New Revolutionary Timescale

From IxWiki
Jump to navigation Jump to search

The New Revolutionary Timescale was a time measurement system devised after the Fhainnin Revolution by the Provisional Republican government.

NRT Clock 24-hour clock 12-hour clock
0:00 0:00 12:00 AM (midnight)
1:00 2:24 2:24 AM
2:00 4:48 4:48 AM
3:00 7:12 7:12 AM
4:00 9:36 9:36 AM
5:00 12:00 12:00 PM (noon)
6:00 14:24 2:24 PM
7:00 16:48 4:48 PM
8:00 20:12 7:12 PM
9:00 22:36 9:36 PM
10:00 24:00/0:00 12:00 AM (midnight)

On an NRT clock, 365 days are organized into 100,000 seconds (compared to the conventional 86,400) organized into ten hours. Each hour contains one hundred minutes made of one hundred seconds each. Originally, the day was intended to begin at sunrise, which failed on the first day due to the sun rising at different times of each day and differently in each place; afterwards, the Revolutionary Timekeeping Committee was disbanded and control of the Timescale given to the Office of the Treasury.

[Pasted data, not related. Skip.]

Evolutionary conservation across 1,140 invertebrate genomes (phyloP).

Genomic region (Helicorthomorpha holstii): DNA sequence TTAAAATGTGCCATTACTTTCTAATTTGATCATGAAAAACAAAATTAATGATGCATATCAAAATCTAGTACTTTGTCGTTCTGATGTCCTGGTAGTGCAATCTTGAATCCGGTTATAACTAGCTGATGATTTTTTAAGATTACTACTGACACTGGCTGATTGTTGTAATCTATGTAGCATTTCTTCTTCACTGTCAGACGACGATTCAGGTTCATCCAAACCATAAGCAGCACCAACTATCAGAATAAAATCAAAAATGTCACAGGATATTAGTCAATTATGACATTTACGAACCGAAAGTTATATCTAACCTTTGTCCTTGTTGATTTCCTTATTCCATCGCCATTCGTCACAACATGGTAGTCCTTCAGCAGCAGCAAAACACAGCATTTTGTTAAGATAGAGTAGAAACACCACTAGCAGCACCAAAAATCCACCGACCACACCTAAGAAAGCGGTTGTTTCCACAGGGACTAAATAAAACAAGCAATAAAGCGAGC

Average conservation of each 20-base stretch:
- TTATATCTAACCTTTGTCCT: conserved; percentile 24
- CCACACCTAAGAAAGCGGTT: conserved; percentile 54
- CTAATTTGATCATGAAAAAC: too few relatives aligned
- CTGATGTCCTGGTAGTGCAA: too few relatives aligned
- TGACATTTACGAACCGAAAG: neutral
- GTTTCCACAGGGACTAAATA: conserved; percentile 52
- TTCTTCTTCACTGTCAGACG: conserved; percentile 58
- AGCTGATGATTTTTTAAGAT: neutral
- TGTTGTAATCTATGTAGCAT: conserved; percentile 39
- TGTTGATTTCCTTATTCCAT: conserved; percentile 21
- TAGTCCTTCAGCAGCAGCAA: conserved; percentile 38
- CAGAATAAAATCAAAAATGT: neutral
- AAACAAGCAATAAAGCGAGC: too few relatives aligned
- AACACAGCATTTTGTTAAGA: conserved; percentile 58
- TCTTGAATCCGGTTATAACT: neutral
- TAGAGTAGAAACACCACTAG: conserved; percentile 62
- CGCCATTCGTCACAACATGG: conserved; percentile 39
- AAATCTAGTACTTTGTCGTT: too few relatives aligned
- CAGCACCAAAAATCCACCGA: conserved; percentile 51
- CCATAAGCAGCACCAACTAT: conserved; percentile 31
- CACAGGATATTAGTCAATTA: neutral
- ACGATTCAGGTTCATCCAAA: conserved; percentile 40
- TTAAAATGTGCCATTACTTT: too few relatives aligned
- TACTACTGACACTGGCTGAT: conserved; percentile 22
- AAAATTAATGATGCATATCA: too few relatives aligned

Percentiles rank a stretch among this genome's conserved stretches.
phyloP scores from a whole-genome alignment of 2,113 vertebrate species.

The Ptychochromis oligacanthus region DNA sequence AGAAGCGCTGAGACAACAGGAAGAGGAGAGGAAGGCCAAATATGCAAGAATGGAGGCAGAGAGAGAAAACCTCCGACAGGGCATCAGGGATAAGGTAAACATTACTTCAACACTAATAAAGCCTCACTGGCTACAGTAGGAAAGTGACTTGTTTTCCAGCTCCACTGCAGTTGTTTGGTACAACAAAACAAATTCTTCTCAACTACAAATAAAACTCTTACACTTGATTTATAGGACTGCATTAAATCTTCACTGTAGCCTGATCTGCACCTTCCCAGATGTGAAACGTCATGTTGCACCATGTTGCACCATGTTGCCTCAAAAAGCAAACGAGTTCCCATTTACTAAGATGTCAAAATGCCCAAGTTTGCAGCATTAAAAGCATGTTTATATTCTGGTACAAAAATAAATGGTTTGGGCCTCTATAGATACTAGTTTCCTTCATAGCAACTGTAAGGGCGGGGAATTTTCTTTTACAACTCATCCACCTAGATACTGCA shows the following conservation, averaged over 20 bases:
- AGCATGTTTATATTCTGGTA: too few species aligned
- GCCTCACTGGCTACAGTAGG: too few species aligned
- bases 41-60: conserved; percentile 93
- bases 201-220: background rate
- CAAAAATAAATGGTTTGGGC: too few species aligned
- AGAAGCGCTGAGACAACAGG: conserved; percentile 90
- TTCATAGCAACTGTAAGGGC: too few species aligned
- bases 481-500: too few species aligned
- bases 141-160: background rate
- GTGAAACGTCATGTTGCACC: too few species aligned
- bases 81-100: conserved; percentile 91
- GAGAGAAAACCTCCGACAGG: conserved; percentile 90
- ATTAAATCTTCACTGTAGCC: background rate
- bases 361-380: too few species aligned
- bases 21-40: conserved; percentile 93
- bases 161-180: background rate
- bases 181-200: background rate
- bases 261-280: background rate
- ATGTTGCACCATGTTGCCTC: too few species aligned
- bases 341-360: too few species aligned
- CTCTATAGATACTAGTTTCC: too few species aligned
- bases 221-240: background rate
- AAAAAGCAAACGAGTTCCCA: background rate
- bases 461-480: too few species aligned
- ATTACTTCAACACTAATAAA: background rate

Under the NRT, standard work days would have been 4-7:30 (8 hours 24 minutes conventional time). The Timescale proved unpopular both due to the retooling and reorganization needed to integrate it into society as well as international rejection of the system creating issues with trade and communications. Its extension of working hours for professional work made it unpopular in the middle class. After it failed to gain traction, the clock was dropped in 1912. The National Army continues to use the NRT as a military clock for daily routine, although it does not have a function for correcting for the extra quarter-day yearly, which is simply considered 'null time' on Leap Days, creating an impromptu military holiday.